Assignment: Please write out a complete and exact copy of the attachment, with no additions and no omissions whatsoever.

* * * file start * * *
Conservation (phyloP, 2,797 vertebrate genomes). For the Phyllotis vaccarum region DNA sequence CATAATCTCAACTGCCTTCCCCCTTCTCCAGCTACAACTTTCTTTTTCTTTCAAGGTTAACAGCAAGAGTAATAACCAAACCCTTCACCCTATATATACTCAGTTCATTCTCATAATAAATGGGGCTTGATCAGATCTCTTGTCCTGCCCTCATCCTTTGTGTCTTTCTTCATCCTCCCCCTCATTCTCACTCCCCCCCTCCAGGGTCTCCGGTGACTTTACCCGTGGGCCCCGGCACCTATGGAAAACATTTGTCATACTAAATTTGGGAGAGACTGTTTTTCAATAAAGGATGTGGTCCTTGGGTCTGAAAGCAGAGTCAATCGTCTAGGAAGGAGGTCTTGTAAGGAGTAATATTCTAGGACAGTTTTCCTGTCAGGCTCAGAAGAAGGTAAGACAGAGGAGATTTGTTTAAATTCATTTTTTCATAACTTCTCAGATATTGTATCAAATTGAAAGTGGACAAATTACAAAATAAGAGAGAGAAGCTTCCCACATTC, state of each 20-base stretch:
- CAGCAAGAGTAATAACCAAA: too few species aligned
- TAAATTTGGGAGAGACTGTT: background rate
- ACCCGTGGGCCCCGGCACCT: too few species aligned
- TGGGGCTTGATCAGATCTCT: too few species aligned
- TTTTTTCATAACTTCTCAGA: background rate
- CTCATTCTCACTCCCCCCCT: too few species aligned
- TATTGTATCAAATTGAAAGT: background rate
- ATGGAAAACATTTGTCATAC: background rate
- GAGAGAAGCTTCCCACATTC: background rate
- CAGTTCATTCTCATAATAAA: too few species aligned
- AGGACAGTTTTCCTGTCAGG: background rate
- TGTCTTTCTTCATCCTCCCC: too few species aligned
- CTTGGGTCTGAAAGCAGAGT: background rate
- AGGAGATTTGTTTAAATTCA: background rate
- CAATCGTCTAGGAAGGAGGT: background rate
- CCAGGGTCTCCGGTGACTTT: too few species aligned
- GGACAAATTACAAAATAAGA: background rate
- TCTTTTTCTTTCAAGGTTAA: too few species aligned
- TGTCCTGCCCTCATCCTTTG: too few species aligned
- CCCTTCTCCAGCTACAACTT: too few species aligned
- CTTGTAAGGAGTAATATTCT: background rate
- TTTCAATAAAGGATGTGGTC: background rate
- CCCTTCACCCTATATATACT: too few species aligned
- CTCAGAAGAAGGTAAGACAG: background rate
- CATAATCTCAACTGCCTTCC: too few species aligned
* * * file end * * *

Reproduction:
Conservation (phyloP, 2,797 vertebrate genomes). For the Phyllotis vaccarum region DNA sequence CATAATCTCAACTGCCTTCCCCCTTCTCCAGCTACAACTTTCTTTTTCTTTCAAGGTTAACAGCAAGAGTAATAACCAAACCCTTCACCCTATATATACTCAGTTCATTCTCATAATAAATGGGGCTTGATCAGATCTCTTGTCCTGCCCTCATCCTTTGTGTCTTTCTTCATCCTCCCCCTCATTCTCACTCCCCCCCTCCAGGGTCTCCGGTGACTTTACCCGTGGGCCCCGGCACCTATGGAAAACATTTGTCATACTAAATTTGGGAGAGACTGTTTTTCAATAAAGGATGTGGTCCTTGGGTCTGAAAGCAGAGTCAATCGTCTAGGAAGGAGGTCTTGTAAGGAGTAATATTCTAGGACAGTTTTCCTGTCAGGCTCAGAAGAAGGTAAGACAGAGGAGATTTGTTTAAATTCATTTTTTCATAACTTCTCAGATATTGTATCAAATTGAAAGTGGACAAATTACAAAATAAGAGAGAGAAGCTTCCCACATTC, state of each 20-base stretch:
- CAGCAAGAGTAATAACCAAA: too few species aligned
- TAAATTTGGGAGAGACTGTT: background rate
- ACCCGTGGGCCCCGGCACCT: too few species aligned
- TGGGGCTTGATCAGATCTCT: too few species aligned
- TTTTTTCATAACTTCTCAGA: background rate
- CTCATTCTCACTCCCCCCCT: too few species aligned
- TATTGTATCAAATTGAAAGT: background rate
- ATGGAAAACATTTGTCATAC: background rate
- GAGAGAAGCTTCCCACATTC: background rate
- CAGTTCATTCTCATAATAAA: too few species aligned
- AGGACAGTTTTCCTGTCAGG: background rate
- TGTCTTTCTTCATCCTCCCC: too few species aligned
- CTTGGGTCTGAAAGCAGAGT: background rate
- AGGAGATTTGTTTAAATTCA: background rate
- CAATCGTCTAGGAAGGAGGT: background rate
- CCAGGGTCTCCGGTGACTTT: too few species aligned
- GGACAAATTACAAAATAAGA: background rate
- TCTTTTTCTTTCAAGGTTAA: too few species aligned
- TGTCCTGCCCTCATCCTTTG: too few species aligned
- CCCTTCTCCAGCTACAACTT: too few species aligned
- CTTGTAAGGAGTAATATTCT: background rate
- TTTCAATAAAGGATGTGGTC: background rate
- CCCTTCACCCTATATATACT: too few species aligned
- CTCAGAAGAAGGTAAGACAG: background rate
- CATAATCTCAACTGCCTTCC: too few species aligned